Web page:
blame word in type

The traits of narcissistic or abusive people can seem like a hodgepodge of unrelated behaviors. But if you understand the underlying problem — low self worth — these traits can begin to make more sense and it can be easier to spot them early in relationships. (So you can run the other way!)

I label narcissistic or sociopathic people as Other-Blamers, because they often protect their feelings of inadequacy with blame-shifting to other people. The simplest version: “It’s not my fault, it’s yours! I didn’t leave the milk out of the fridge, you did.” 

Other-Blamers engage in a wide range of behaviors, including making excuses, justifying, lying, and abusive anger, because they hate being found unworthy and hate experiencing shame. 

Here are some Other-Blamer behaviors to watch out for and what these behaviors say about the person’s emotional functioning.

Freezing Out, Icing Out, Ignoring, Distancing, Giving the Cold Shoulder, Refusing to Have Sex

Other-Blamers and narcissists will use these tactics to shut down someone who confronts them. They do not like being questioned when they are wrong, so they will use freeze out behaviors to send the message: “Don’t you dare challenge me.” Other-Blamers feel unwarranted shame and blame when their failures are brought up. They learned, perhaps early in life through parental modeling of this distancing with them, to control and dominate others with emotional or physical rejection. This trains their partner to be less assertive or challenging, which creates a pattern where the Other-Blamer has free rein to act out and not be confronted for his misbehavior.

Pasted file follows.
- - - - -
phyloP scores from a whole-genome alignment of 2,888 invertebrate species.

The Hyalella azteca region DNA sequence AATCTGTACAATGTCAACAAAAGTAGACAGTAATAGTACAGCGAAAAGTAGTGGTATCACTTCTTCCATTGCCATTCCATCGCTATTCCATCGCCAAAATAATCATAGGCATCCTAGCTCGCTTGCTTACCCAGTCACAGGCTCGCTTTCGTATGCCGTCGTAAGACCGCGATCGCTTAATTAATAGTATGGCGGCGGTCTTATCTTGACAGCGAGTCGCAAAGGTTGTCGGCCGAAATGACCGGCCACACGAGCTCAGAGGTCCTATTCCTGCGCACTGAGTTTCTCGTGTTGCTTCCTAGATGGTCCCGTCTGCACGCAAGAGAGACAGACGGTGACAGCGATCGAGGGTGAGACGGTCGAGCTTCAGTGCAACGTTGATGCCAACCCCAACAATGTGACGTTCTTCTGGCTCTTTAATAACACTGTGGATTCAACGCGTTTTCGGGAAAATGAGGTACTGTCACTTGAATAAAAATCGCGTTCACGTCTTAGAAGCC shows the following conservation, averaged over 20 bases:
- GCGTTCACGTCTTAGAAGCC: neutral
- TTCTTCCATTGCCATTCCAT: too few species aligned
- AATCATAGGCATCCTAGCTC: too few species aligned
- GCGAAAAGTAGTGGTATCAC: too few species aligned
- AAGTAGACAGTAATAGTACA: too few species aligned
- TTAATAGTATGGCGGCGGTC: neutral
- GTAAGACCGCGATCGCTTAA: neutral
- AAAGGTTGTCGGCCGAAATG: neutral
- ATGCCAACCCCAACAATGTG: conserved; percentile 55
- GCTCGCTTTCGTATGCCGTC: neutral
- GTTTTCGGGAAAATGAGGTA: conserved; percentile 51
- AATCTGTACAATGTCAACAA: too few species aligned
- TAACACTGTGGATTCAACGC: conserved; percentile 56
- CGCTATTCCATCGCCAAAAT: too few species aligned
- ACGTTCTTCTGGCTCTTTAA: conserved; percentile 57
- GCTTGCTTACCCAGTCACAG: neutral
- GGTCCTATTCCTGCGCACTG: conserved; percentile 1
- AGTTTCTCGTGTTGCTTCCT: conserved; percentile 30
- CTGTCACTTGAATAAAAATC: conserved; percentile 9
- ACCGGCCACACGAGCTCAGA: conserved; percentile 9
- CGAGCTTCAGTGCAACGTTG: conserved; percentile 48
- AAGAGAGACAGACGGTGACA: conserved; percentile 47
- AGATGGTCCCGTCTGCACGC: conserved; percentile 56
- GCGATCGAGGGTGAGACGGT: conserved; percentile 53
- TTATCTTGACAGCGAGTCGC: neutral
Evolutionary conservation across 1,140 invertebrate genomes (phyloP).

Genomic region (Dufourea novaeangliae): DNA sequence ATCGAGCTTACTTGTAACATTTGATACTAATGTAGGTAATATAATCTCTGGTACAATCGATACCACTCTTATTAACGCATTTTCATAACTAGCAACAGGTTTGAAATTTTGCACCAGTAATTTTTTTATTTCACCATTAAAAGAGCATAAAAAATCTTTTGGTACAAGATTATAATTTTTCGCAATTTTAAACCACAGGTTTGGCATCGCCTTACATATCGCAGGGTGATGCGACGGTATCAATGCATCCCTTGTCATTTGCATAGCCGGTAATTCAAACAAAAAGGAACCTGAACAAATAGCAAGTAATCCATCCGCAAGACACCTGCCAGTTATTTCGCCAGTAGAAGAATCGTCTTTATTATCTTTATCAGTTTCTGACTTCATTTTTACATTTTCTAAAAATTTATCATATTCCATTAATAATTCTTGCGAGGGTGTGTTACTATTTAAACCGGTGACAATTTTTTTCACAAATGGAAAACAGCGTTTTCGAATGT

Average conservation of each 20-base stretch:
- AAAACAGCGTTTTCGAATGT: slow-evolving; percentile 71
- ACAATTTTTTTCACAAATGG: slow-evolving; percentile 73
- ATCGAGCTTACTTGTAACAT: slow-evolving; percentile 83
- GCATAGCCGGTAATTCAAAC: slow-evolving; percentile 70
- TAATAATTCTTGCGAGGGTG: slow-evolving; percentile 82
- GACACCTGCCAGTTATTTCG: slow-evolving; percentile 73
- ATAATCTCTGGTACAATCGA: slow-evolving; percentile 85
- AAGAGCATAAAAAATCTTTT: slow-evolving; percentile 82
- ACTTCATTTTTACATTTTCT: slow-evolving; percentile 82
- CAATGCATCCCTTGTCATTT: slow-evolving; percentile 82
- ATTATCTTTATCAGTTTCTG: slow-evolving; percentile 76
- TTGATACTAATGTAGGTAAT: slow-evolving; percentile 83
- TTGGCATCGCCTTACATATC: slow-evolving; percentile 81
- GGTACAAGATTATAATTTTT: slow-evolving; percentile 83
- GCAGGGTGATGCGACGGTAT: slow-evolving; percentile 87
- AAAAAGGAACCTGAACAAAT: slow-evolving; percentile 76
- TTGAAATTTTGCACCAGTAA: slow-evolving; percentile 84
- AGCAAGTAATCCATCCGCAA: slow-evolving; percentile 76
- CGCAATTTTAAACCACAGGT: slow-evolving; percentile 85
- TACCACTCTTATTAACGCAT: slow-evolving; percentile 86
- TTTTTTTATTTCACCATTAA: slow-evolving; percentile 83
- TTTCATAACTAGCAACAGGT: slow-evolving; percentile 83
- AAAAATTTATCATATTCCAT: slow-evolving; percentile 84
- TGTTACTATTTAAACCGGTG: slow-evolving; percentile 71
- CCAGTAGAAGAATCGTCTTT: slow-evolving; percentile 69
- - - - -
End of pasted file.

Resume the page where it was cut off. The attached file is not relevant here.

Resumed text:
Icing out can include more subtle behaviors of giving vague answers, emotional distancing, or just non-communication about plans, such as leaving the house without warning. Other-Blamers also may have a set of coded language and body language they use that communicates in subtext that partner best not be too assertive. 


In extremes, freezing out is abusive behavior that often escalates to physical intimidation:  “If you don’t shut up, I’ll smack you.” In more subtle forms, this intimidation includes “dead eye” staring. One patient described how her husband was normally charming, easy-going, and pleasant, but if she questioned his decisions he would instantly grow silent and cold. He would stare at her in a very intimidating manner. This stare would only last for a few seconds, so she never gave it much weight, but it spoke volumes — and it worked because she would back down. When I hear of these behaviors, I can’t help but recall that we humans are not too far removed from our primate ancestors and chimpanzees and gorillas definitely engage in this sort of physical intimidation, including icy staring and murderous stillness. 

The key to spotting this behavior and others is to tune in to your own reactions. Most Self-Blamers are disconnected from their own emotions and intuitions, so that they don’t recognize a reaction, such as fear. When I asked this woman how she felt in that moment when her husband stared at her, it took her quite a while to ascertain that she had felt fear. Other-Blamers rely on this disavowal of or lack of attunement to one’s own emotions. They want their partners to feel the threats and kowtow, but to ignore the fact that this behavior is inappropriate.

Most Self-Blamers are “people pleasers” who are over-focused on the needs of others and under-focused on self-protection.

Lack of Accountability, Unable to Admit Fault, Lying